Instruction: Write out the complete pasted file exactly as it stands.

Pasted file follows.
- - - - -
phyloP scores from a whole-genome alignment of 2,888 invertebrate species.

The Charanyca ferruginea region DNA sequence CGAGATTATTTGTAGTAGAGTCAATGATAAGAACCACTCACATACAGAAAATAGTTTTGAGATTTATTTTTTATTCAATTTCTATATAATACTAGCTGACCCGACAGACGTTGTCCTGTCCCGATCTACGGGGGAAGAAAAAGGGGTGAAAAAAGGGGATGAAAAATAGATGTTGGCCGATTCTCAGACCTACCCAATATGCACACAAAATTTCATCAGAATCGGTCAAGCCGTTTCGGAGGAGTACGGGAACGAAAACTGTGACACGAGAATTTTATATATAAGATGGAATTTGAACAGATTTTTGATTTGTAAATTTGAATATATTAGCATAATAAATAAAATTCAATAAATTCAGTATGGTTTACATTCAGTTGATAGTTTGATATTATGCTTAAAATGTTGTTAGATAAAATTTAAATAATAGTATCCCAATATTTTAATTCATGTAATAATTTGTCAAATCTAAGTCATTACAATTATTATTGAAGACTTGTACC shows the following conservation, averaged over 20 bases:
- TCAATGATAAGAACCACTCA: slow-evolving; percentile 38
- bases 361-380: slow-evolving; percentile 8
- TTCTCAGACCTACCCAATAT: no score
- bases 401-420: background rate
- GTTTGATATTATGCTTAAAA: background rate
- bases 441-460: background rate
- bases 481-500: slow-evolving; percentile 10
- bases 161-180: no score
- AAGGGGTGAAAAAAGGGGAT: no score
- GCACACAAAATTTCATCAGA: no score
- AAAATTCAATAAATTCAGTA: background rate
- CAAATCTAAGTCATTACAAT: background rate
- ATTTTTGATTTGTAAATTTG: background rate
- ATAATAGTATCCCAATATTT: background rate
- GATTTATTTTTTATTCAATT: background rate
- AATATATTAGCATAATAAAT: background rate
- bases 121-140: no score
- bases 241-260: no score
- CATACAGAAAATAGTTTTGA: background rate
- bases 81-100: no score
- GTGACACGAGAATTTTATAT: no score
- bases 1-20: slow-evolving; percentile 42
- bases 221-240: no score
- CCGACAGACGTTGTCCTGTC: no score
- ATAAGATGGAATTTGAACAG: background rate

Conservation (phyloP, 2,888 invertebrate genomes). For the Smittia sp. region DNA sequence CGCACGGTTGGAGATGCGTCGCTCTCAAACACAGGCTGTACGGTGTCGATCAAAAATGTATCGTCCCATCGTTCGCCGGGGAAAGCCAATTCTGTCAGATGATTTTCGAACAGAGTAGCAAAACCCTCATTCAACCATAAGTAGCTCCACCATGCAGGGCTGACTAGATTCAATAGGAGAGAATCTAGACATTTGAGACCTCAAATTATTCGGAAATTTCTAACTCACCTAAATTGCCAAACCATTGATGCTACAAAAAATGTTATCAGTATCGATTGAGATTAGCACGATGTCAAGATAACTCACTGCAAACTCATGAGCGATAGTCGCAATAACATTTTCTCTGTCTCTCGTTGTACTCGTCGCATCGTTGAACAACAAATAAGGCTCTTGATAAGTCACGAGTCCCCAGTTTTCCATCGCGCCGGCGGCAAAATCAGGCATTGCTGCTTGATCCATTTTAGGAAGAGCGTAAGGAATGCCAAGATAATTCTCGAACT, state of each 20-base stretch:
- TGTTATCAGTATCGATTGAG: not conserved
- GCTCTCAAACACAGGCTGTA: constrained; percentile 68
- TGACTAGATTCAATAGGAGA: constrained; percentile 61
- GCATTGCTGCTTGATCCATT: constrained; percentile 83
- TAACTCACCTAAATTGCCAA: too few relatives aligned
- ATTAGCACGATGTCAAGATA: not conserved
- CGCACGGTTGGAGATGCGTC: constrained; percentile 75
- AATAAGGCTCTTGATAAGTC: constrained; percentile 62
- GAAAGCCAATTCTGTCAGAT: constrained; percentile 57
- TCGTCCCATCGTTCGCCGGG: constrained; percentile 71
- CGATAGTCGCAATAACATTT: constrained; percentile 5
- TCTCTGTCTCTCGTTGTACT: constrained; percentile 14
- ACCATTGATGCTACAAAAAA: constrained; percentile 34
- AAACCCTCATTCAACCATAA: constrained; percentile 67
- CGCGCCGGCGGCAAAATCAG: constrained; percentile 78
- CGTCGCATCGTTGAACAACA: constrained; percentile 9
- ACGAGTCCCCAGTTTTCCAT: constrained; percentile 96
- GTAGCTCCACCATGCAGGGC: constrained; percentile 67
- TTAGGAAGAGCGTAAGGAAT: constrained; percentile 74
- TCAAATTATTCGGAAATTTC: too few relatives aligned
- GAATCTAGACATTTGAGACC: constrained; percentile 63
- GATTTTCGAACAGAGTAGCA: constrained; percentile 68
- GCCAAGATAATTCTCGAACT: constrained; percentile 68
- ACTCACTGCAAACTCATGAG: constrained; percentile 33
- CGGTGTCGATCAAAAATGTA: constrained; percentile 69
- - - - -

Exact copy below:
phyloP scores from a whole-genome alignment of 2,888 invertebrate species.

The Charanyca ferruginea region DNA sequence CGAGATTATTTGTAGTAGAGTCAATGATAAGAACCACTCACATACAGAAAATAGTTTTGAGATTTATTTTTTATTCAATTTCTATATAATACTAGCTGACCCGACAGACGTTGTCCTGTCCCGATCTACGGGGGAAGAAAAAGGGGTGAAAAAAGGGGATGAAAAATAGATGTTGGCCGATTCTCAGACCTACCCAATATGCACACAAAATTTCATCAGAATCGGTCAAGCCGTTTCGGAGGAGTACGGGAACGAAAACTGTGACACGAGAATTTTATATATAAGATGGAATTTGAACAGATTTTTGATTTGTAAATTTGAATATATTAGCATAATAAATAAAATTCAATAAATTCAGTATGGTTTACATTCAGTTGATAGTTTGATATTATGCTTAAAATGTTGTTAGATAAAATTTAAATAATAGTATCCCAATATTTTAATTCATGTAATAATTTGTCAAATCTAAGTCATTACAATTATTATTGAAGACTTGTACC shows the following conservation, averaged over 20 bases:
- TCAATGATAAGAACCACTCA: slow-evolving; percentile 38
- bases 361-380: slow-evolving; percentile 8
- TTCTCAGACCTACCCAATAT: no score
- bases 401-420: background rate
- GTTTGATATTATGCTTAAAA: background rate
- bases 441-460: background rate
- bases 481-500: slow-evolving; percentile 10
- bases 161-180: no score
- AAGGGGTGAAAAAAGGGGAT: no score
- GCACACAAAATTTCATCAGA: no score
- AAAATTCAATAAATTCAGTA: background rate
- CAAATCTAAGTCATTACAAT: background rate
- ATTTTTGATTTGTAAATTTG: background rate
- ATAATAGTATCCCAATATTT: background rate
- GATTTATTTTTTATTCAATT: background rate
- AATATATTAGCATAATAAAT: background rate
- bases 121-140: no score
- bases 241-260: no score
- CATACAGAAAATAGTTTTGA: background rate
- bases 81-100: no score
- GTGACACGAGAATTTTATAT: no score
- bases 1-20: slow-evolving; percentile 42
- bases 221-240: no score
- CCGACAGACGTTGTCCTGTC: no score
- ATAAGATGGAATTTGAACAG: background rate

Conservation (phyloP, 2,888 invertebrate genomes). For the Smittia sp. region DNA sequence CGCACGGTTGGAGATGCGTCGCTCTCAAACACAGGCTGTACGGTGTCGATCAAAAATGTATCGTCCCATCGTTCGCCGGGGAAAGCCAATTCTGTCAGATGATTTTCGAACAGAGTAGCAAAACCCTCATTCAACCATAAGTAGCTCCACCATGCAGGGCTGACTAGATTCAATAGGAGAGAATCTAGACATTTGAGACCTCAAATTATTCGGAAATTTCTAACTCACCTAAATTGCCAAACCATTGATGCTACAAAAAATGTTATCAGTATCGATTGAGATTAGCACGATGTCAAGATAACTCACTGCAAACTCATGAGCGATAGTCGCAATAACATTTTCTCTGTCTCTCGTTGTACTCGTCGCATCGTTGAACAACAAATAAGGCTCTTGATAAGTCACGAGTCCCCAGTTTTCCATCGCGCCGGCGGCAAAATCAGGCATTGCTGCTTGATCCATTTTAGGAAGAGCGTAAGGAATGCCAAGATAATTCTCGAACT, state of each 20-base stretch:
- TGTTATCAGTATCGATTGAG: not conserved
- GCTCTCAAACACAGGCTGTA: constrained; percentile 68
- TGACTAGATTCAATAGGAGA: constrained; percentile 61
- GCATTGCTGCTTGATCCATT: constrained; percentile 83
- TAACTCACCTAAATTGCCAA: too few relatives aligned
- ATTAGCACGATGTCAAGATA: not conserved
- CGCACGGTTGGAGATGCGTC: constrained; percentile 75
- AATAAGGCTCTTGATAAGTC: constrained; percentile 62
- GAAAGCCAATTCTGTCAGAT: constrained; percentile 57
- TCGTCCCATCGTTCGCCGGG: constrained; percentile 71
- CGATAGTCGCAATAACATTT: constrained; percentile 5
- TCTCTGTCTCTCGTTGTACT: constrained; percentile 14
- ACCATTGATGCTACAAAAAA: constrained; percentile 34
- AAACCCTCATTCAACCATAA: constrained; percentile 67
- CGCGCCGGCGGCAAAATCAG: constrained; percentile 78
- CGTCGCATCGTTGAACAACA: constrained; percentile 9
- ACGAGTCCCCAGTTTTCCAT: constrained; percentile 96
- GTAGCTCCACCATGCAGGGC: constrained; percentile 67
- TTAGGAAGAGCGTAAGGAAT: constrained; percentile 74
- TCAAATTATTCGGAAATTTC: too few relatives aligned
- GAATCTAGACATTTGAGACC: constrained; percentile 63
- GATTTTCGAACAGAGTAGCA: constrained; percentile 68
- GCCAAGATAATTCTCGAACT: constrained; percentile 68
- ACTCACTGCAAACTCATGAG: constrained; percentile 33
- CGGTGTCGATCAAAAATGTA: constrained; percentile 69